How Dutch and German youth use English online to gain insight into their national ideologies

Aug 18, 2014 by Janet Harvey
How Dutch and German youth use English online to gain insight into their national ideologies
Jennifer Dailey-O'Cain

When Jennifer Dailey-O'Cain wanted to perfect her Dutch skills a few years ago, she took to the Internet in search of online communities to practise with. What she found on a social media site populated by young Dutch speakers piqued her professional interest as a sociolinguist—someone who studies the intersection of language and society.

"One of the things I noticed was that they were using a lot of English," says the professor of German applied linguistics in the University of Alberta's Department of Modern Languages and Cultural Studies. "But in a really, really different way than what I was accustomed to with young people in Germany."

She found a similar online community of German youth for comparison and began examining the differences in earnest after receiving permission from both groups. What had begun as a personal endeavour to develop her Dutch soon turned into an entire .

Dailey-O'Cain found that the Dutch speakers not only used more English, but also used it more creatively and with greater proficiency than the Germans, employing entire phrases in English and even digital-specific acronyms like "OMG." In contrast, German speakers were much more likely to use only an occasional English word for which there is no German equivalent, such as "geocaching."

How does Dailey-O'Cain explain the differences? She thinks that part of it has to do with the amount of English to which each group has been exposed. Dutch media, for example, are subtitled in English, while German media are only dubbed in English. But she also sees it as something much bigger.

"I think it has to do with the way young German people and young Dutch people feel about the idea of English as an international ," she explains. "They have different ideologies, part of which comes from the way the two different cultures look at nationalism."

She suspects that the Dutch see English as an international language—which, in their minds, makes it everybody's possession and gives them permission to use the language in much more creative ways. Germans, on the other hand, tend to see English as an important language and want to learn it for practical reasons such as helping them get jobs or communicating with friends in English-speaking countries.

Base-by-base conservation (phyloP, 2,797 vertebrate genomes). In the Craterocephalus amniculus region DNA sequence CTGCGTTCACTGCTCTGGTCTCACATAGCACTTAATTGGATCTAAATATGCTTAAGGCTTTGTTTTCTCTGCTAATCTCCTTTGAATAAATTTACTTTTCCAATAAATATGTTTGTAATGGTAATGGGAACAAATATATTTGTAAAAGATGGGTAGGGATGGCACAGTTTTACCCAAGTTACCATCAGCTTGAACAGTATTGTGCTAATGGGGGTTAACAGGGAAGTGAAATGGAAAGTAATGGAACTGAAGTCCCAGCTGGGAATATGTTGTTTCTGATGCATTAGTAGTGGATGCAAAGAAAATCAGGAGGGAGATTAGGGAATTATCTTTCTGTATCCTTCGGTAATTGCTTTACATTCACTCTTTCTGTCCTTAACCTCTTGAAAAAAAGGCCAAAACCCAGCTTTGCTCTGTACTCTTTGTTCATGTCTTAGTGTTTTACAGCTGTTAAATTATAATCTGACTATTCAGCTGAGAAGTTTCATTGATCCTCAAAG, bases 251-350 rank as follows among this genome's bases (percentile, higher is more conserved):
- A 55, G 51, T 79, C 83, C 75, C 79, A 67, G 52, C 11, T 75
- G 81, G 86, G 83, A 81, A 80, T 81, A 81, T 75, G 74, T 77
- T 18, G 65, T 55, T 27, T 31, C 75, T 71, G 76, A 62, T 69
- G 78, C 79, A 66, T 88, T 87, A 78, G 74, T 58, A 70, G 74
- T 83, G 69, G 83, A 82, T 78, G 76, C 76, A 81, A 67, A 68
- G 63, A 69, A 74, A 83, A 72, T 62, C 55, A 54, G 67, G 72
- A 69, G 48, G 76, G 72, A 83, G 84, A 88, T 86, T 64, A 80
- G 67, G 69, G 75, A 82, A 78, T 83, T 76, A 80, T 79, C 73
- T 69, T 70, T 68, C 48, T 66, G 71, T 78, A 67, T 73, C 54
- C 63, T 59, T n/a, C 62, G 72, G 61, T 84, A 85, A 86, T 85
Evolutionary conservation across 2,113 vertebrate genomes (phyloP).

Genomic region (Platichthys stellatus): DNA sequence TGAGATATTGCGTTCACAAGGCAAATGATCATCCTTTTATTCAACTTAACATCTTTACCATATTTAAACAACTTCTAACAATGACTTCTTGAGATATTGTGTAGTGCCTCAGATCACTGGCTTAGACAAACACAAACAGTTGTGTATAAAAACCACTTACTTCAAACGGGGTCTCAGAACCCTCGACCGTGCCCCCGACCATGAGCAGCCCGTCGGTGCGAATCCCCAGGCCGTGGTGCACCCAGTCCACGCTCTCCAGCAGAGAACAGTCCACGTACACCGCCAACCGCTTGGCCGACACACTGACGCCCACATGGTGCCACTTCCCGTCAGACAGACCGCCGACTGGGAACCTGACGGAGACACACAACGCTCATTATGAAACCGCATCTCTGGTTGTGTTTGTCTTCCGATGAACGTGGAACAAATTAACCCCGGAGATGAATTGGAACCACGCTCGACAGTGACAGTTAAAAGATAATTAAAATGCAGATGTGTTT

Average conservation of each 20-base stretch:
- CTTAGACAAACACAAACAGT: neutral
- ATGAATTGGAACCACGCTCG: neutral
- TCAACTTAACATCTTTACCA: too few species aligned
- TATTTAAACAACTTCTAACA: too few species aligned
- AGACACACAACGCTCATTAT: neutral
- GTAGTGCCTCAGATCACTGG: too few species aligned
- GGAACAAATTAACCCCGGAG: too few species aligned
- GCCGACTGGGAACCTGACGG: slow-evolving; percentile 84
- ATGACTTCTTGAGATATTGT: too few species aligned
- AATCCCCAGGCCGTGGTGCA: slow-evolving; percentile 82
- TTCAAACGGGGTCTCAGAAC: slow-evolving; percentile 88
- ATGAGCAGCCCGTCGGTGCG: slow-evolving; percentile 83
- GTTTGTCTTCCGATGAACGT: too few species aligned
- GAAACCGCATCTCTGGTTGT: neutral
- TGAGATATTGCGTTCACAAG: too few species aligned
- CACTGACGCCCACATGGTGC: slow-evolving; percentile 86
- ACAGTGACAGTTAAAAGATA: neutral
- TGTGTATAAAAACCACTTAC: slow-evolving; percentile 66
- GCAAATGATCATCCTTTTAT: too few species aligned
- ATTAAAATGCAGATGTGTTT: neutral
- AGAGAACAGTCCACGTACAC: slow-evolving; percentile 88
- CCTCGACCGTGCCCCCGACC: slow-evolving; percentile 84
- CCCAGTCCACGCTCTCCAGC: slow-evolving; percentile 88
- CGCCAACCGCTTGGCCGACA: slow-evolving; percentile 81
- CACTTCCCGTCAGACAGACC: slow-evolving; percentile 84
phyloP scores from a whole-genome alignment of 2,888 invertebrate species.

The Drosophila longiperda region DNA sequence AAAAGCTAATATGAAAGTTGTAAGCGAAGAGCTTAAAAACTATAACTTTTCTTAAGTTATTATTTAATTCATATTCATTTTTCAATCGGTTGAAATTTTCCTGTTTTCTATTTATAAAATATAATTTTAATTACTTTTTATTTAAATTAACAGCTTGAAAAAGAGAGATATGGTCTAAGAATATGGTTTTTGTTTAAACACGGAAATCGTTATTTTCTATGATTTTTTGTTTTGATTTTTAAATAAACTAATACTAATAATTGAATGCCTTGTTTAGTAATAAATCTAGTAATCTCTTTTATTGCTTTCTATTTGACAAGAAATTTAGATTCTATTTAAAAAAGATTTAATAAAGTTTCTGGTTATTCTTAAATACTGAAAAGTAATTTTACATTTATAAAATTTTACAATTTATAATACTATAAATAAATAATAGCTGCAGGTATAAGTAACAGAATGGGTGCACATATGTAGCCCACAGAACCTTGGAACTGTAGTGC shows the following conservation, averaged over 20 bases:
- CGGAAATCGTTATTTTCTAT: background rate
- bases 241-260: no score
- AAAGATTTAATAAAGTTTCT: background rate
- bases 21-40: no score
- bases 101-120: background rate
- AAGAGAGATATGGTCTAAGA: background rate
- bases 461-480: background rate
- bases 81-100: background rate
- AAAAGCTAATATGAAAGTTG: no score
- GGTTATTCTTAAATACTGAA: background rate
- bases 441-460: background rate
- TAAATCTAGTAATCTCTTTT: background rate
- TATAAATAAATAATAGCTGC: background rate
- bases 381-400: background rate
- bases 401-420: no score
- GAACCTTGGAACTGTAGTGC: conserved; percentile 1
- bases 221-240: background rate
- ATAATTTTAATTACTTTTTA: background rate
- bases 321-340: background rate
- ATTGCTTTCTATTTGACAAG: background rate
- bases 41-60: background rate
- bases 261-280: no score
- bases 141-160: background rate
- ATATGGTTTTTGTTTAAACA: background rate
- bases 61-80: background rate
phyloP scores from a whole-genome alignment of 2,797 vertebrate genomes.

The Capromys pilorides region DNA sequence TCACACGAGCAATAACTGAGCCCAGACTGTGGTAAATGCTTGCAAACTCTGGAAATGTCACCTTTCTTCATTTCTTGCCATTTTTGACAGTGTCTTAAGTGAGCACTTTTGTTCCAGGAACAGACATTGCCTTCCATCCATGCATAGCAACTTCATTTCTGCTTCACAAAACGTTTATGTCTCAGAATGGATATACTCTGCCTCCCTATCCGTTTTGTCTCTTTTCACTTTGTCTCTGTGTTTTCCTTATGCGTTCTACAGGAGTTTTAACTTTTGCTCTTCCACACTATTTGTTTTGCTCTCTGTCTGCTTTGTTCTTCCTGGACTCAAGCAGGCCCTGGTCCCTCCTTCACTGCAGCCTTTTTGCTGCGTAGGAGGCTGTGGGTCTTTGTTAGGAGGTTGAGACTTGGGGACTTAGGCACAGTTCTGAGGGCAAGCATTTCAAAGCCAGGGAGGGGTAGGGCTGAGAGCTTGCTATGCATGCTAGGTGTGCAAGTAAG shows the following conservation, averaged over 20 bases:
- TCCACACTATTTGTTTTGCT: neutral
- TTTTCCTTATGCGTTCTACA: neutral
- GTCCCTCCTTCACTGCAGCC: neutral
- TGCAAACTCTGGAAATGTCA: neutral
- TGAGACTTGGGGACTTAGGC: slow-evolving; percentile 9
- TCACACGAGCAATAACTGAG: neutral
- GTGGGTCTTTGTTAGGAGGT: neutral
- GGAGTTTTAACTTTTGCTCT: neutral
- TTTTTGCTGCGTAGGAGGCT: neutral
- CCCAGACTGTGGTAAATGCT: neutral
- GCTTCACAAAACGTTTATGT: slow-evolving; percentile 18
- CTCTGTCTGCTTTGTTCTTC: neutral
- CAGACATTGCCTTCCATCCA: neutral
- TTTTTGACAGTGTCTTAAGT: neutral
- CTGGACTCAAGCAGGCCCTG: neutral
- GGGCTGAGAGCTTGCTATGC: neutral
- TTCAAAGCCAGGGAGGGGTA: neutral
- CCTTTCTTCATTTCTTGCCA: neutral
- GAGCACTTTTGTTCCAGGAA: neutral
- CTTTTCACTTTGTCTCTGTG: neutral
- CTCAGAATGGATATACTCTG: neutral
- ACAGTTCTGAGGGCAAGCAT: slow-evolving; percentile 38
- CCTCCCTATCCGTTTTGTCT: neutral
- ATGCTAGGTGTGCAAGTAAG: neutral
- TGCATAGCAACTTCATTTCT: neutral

The research is a departure from Dailey-O'Cain's previous work, which has focused entirely on spoken language. Her previous projects include a study of the use of stereotypical accents in Disney films and the use of the word "like" in speech. But she explains that although online communication is written, it contains many elements of spoken discourse, making it very conversational and spontaneous.

The second half of her project involves interviews with members of both the Dutch and German communities that she hopes will reveal more about their attitudes toward English. She's also interested in perhaps designing similar research projects involving other European languages.

"I really think that this research, as trivial as it sounds on the face of things, will end up saying something useful about English as an international language and the way are being socialized toward it," says Dailey-O'Cain. "I'm a social scientist. Language is the lens that I use to explain society."

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